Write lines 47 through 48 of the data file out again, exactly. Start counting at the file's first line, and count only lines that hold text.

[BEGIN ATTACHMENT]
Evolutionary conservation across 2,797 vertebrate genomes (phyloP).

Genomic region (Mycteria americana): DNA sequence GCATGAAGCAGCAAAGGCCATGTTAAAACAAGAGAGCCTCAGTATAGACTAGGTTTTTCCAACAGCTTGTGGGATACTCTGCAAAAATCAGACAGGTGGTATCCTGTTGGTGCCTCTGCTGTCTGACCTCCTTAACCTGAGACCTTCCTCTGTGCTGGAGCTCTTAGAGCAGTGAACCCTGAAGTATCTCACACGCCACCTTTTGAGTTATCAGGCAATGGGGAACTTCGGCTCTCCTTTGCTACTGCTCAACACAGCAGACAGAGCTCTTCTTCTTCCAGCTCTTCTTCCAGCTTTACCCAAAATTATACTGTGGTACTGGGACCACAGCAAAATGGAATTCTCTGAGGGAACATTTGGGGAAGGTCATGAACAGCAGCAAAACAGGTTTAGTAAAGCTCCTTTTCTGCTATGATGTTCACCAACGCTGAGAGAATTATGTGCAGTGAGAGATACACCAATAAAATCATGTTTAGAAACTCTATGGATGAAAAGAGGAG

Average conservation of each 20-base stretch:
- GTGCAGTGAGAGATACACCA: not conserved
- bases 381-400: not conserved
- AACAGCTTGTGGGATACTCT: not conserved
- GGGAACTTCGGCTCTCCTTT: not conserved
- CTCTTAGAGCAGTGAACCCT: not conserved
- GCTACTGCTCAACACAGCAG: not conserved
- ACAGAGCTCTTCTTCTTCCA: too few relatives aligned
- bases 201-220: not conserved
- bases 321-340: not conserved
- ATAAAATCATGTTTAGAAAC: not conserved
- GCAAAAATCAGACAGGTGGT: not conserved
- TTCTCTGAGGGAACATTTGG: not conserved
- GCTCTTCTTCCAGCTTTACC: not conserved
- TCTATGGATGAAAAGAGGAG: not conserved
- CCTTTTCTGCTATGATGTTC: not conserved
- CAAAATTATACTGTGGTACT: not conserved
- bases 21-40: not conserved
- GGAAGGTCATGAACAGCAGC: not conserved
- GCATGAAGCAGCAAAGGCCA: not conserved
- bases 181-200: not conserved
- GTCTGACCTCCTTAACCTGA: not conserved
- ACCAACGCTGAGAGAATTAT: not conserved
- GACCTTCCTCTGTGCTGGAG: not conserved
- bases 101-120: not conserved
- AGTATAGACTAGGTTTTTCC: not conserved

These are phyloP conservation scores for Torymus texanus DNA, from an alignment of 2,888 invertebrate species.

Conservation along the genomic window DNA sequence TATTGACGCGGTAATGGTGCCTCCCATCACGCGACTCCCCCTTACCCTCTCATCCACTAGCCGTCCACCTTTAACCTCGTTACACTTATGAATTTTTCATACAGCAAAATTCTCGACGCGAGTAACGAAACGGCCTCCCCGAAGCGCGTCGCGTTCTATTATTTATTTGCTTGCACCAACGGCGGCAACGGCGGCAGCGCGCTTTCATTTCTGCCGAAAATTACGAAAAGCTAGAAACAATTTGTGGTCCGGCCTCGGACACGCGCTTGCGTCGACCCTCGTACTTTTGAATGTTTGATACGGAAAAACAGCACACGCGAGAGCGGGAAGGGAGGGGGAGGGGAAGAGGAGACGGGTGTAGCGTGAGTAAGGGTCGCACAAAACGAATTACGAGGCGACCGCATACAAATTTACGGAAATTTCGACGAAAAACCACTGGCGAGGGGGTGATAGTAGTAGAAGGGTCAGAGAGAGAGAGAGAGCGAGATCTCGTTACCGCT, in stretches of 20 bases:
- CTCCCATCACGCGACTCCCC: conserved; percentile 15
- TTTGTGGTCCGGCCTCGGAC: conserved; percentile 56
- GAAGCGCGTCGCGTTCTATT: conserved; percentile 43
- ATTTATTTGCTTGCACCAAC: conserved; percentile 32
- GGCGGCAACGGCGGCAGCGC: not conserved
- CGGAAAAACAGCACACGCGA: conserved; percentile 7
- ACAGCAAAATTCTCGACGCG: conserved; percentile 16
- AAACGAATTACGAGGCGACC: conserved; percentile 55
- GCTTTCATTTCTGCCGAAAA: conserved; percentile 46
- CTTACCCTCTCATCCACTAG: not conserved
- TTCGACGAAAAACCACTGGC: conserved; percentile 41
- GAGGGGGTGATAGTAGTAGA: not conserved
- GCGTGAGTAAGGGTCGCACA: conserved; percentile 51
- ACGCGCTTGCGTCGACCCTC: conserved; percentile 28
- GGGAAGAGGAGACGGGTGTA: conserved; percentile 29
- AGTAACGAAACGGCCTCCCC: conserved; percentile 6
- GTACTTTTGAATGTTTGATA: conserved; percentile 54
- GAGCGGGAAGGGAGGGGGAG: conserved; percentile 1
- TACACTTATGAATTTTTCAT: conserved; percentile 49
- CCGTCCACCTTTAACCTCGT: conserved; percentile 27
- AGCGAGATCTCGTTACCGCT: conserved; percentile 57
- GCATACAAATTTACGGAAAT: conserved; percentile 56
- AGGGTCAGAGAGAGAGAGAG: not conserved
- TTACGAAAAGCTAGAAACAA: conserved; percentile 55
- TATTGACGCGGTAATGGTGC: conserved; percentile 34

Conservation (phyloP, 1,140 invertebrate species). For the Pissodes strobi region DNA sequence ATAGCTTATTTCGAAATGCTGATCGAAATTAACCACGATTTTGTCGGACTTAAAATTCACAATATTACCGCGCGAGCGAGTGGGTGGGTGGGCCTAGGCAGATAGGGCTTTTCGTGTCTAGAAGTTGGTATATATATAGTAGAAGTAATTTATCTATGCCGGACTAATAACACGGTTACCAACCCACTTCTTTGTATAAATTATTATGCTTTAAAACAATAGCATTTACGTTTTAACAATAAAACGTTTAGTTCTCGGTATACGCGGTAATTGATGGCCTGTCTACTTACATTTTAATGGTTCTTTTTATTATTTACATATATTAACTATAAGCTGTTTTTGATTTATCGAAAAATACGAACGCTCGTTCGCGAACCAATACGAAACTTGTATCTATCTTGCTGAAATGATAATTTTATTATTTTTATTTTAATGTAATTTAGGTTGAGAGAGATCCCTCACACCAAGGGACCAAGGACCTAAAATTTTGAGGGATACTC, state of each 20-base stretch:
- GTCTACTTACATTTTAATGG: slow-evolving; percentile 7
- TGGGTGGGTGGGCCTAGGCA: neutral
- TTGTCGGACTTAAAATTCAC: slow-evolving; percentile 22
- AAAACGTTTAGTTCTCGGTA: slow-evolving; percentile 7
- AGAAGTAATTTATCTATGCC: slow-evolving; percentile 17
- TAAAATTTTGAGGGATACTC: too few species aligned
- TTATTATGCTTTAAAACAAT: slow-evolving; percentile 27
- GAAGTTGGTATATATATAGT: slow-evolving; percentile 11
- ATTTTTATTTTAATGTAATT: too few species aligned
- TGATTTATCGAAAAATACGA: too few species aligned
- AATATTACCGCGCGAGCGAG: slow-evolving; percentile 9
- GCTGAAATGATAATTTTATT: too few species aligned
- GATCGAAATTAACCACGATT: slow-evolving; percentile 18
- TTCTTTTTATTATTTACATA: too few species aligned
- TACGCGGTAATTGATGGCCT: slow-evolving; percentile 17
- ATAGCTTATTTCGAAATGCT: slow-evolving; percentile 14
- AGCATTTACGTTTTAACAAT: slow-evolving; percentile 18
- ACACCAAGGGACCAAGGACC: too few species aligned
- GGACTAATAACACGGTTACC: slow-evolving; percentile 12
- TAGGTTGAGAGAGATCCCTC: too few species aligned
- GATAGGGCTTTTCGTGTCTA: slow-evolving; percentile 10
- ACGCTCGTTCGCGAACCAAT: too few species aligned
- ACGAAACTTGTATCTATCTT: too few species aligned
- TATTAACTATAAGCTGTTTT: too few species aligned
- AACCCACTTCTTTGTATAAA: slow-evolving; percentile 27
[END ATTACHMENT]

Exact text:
- GTACTTTTGAATGTTTGATA: conserved; percentile 54
- GAGCGGGAAGGGAGGGGGAG: conserved; percentile 1